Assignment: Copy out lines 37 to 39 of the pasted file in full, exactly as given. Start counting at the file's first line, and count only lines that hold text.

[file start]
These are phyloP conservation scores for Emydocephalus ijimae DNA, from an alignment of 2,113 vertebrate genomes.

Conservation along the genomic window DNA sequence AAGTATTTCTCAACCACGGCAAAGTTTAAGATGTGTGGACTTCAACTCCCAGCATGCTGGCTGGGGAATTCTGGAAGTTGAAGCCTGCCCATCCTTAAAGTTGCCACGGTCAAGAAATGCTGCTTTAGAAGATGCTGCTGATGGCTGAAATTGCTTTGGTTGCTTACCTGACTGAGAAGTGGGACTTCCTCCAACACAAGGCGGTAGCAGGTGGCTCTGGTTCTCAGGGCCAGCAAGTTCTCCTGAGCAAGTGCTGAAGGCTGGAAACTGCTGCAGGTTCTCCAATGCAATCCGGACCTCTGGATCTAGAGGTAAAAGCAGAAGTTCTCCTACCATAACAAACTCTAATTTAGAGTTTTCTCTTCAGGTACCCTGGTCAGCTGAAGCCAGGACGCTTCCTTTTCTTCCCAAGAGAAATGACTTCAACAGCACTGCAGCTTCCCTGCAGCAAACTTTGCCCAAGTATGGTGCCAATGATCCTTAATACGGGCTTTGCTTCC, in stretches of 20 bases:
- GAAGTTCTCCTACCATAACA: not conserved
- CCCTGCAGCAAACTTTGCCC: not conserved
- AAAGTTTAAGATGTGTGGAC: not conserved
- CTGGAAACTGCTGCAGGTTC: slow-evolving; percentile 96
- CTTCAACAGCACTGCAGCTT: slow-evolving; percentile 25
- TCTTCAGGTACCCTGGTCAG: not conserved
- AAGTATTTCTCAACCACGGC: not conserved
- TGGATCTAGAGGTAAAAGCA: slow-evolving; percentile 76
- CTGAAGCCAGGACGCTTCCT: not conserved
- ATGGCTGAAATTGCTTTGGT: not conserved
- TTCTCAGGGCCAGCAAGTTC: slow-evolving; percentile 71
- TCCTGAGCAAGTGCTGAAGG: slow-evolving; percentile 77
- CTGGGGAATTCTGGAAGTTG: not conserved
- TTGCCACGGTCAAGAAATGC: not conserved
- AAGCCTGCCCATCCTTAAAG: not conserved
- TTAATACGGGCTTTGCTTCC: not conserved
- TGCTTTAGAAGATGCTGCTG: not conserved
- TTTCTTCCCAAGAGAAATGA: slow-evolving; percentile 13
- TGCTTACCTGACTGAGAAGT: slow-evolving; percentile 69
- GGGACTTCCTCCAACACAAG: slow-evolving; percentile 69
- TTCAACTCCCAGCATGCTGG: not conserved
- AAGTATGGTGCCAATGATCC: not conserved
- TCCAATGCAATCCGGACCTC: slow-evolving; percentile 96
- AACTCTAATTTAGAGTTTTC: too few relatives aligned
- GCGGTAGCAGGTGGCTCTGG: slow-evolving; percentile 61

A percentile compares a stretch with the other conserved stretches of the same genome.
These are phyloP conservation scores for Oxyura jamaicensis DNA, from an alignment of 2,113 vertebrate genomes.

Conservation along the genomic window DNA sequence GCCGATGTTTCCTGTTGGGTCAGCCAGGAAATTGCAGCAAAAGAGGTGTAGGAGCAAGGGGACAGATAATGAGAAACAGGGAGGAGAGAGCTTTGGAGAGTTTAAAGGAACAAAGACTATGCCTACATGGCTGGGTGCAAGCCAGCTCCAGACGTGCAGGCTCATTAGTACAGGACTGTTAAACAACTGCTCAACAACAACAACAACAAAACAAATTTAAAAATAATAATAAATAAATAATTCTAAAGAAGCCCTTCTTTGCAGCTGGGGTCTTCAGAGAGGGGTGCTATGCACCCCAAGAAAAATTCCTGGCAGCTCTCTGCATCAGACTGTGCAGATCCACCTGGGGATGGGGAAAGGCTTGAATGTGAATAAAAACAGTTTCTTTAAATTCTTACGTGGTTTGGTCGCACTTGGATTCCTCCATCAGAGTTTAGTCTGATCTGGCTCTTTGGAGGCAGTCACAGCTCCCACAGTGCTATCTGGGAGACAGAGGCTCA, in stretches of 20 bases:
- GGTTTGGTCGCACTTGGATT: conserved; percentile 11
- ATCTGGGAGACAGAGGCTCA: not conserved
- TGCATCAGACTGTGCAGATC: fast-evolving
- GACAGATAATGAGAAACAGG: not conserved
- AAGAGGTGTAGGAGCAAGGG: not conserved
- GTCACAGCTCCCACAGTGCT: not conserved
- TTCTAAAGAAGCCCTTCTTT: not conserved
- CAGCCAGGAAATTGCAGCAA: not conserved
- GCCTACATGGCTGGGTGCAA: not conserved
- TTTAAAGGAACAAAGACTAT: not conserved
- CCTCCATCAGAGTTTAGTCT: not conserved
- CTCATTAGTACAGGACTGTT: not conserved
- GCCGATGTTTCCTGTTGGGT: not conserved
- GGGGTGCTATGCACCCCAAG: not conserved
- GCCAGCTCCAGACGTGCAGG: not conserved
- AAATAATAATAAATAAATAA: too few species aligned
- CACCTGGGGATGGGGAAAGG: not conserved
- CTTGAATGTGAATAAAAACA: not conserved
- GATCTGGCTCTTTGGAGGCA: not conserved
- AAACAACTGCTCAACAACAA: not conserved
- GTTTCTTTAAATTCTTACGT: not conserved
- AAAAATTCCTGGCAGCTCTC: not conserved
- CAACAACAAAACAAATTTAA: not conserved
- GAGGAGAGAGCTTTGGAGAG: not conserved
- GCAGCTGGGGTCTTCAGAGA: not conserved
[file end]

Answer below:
- TTCTAAAGAAGCCCTTCTTT: not conserved
- CAGCCAGGAAATTGCAGCAA: not conserved
- GCCTACATGGCTGGGTGCAA: not conserved